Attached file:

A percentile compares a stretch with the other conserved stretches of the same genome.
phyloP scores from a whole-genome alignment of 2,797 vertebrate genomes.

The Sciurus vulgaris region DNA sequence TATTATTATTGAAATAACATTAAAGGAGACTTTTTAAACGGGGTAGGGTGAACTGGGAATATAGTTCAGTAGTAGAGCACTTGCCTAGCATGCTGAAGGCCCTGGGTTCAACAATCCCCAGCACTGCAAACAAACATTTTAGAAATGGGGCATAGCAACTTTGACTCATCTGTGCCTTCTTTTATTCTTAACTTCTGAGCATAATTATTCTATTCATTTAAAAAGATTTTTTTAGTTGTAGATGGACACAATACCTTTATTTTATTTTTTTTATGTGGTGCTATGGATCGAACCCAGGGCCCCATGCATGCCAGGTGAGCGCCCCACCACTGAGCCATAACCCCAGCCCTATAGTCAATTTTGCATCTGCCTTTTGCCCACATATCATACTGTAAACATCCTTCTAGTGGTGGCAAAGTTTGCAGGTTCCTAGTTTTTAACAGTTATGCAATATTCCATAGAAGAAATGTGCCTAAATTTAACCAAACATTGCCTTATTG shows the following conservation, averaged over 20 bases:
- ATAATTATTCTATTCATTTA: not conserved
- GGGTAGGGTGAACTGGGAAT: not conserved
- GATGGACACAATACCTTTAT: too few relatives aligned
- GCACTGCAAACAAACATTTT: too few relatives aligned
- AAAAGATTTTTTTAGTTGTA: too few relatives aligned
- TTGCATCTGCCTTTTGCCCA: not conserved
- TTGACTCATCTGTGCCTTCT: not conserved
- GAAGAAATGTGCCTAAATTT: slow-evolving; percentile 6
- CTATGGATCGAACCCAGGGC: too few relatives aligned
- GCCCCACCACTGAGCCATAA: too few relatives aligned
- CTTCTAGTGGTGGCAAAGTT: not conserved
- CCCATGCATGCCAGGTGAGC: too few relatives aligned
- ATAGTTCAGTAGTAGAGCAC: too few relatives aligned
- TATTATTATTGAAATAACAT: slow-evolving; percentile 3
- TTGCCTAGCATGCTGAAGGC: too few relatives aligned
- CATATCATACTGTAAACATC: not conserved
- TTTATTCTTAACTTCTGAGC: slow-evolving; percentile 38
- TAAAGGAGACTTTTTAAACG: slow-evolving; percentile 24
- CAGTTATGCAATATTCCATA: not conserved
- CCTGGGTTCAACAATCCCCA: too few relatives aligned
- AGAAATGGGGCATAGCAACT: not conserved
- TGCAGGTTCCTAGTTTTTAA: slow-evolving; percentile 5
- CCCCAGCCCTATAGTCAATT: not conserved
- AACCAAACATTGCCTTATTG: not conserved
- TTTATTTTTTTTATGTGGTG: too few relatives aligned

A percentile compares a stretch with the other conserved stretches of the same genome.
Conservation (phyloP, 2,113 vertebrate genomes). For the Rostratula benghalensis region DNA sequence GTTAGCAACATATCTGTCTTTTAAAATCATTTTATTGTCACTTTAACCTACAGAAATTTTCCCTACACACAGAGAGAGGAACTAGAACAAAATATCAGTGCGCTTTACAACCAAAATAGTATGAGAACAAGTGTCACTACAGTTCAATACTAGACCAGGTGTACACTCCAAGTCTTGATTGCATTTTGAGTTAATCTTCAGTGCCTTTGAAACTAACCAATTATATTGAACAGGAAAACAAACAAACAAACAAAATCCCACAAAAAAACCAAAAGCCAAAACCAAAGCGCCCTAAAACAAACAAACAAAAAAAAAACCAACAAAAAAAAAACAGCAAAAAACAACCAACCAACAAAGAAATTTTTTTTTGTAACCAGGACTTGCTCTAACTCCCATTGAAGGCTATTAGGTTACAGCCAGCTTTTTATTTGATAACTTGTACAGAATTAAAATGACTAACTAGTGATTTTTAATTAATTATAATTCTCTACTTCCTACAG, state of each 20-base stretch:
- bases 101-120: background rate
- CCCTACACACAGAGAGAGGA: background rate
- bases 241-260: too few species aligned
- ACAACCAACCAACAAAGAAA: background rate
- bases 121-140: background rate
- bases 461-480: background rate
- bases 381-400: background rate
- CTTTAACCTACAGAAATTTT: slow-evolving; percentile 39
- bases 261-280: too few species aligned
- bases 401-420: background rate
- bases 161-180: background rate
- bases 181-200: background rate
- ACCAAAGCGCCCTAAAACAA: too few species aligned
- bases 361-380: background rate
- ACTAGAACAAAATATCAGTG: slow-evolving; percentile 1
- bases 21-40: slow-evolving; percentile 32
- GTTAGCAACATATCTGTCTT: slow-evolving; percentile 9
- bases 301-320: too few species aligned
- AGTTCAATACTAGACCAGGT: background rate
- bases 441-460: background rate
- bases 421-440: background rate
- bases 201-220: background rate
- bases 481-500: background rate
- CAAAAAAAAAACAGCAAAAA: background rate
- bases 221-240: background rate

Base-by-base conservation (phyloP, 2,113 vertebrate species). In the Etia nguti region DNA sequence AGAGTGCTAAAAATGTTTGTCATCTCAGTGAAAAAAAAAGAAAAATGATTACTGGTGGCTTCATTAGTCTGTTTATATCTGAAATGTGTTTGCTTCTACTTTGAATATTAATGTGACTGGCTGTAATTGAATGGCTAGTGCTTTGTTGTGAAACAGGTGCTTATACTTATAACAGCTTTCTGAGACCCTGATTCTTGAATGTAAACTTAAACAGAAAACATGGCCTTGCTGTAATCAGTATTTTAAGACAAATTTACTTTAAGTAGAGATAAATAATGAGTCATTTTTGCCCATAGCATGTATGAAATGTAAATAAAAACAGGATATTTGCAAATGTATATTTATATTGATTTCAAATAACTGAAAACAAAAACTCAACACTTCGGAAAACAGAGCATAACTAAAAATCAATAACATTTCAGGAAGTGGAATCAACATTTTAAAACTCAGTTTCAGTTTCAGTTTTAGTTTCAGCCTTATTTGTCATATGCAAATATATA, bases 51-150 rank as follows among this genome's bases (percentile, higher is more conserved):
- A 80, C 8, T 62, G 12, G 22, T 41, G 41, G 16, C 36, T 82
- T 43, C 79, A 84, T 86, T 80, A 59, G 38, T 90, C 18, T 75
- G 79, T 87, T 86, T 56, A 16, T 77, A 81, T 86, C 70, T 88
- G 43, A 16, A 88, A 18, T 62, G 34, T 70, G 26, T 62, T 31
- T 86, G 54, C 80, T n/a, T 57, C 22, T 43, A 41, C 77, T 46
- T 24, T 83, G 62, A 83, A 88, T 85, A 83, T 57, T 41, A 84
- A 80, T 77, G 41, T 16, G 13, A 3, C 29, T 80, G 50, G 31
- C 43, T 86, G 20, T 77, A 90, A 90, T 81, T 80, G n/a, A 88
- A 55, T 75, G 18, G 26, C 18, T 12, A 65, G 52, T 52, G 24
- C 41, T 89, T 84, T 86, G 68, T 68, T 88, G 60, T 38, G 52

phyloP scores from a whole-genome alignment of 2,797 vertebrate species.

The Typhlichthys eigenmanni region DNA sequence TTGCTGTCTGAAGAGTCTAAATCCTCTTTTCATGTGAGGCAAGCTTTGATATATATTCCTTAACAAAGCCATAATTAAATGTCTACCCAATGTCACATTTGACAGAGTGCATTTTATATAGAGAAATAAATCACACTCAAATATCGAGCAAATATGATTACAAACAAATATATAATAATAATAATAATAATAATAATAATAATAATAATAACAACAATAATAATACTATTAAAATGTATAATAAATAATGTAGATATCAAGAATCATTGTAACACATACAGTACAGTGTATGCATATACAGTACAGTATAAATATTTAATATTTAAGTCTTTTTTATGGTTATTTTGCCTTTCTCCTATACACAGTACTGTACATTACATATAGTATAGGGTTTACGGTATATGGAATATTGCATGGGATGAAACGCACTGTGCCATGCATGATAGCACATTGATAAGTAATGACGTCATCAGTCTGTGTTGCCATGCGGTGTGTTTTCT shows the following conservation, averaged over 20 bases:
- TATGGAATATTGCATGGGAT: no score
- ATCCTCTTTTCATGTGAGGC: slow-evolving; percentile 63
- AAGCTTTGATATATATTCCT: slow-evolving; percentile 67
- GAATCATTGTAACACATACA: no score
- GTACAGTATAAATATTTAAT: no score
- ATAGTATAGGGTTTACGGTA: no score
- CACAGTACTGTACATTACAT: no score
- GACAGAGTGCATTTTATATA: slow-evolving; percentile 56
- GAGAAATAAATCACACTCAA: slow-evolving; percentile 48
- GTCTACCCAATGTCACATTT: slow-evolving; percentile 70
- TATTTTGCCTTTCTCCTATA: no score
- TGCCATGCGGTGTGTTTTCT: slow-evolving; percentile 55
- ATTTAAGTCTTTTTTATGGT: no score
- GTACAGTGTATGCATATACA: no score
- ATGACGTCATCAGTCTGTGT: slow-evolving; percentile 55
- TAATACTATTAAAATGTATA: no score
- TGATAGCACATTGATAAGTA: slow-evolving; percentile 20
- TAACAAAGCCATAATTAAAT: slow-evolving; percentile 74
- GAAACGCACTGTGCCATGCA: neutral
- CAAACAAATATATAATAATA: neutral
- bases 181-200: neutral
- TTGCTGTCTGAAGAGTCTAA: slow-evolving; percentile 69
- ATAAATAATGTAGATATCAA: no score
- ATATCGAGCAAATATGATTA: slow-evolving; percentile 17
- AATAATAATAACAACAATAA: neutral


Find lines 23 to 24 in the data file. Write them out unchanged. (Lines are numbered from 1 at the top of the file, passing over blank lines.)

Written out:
- CCTGGGTTCAACAATCCCCA: too few relatives aligned
- AGAAATGGGGCATAGCAACT: not conserved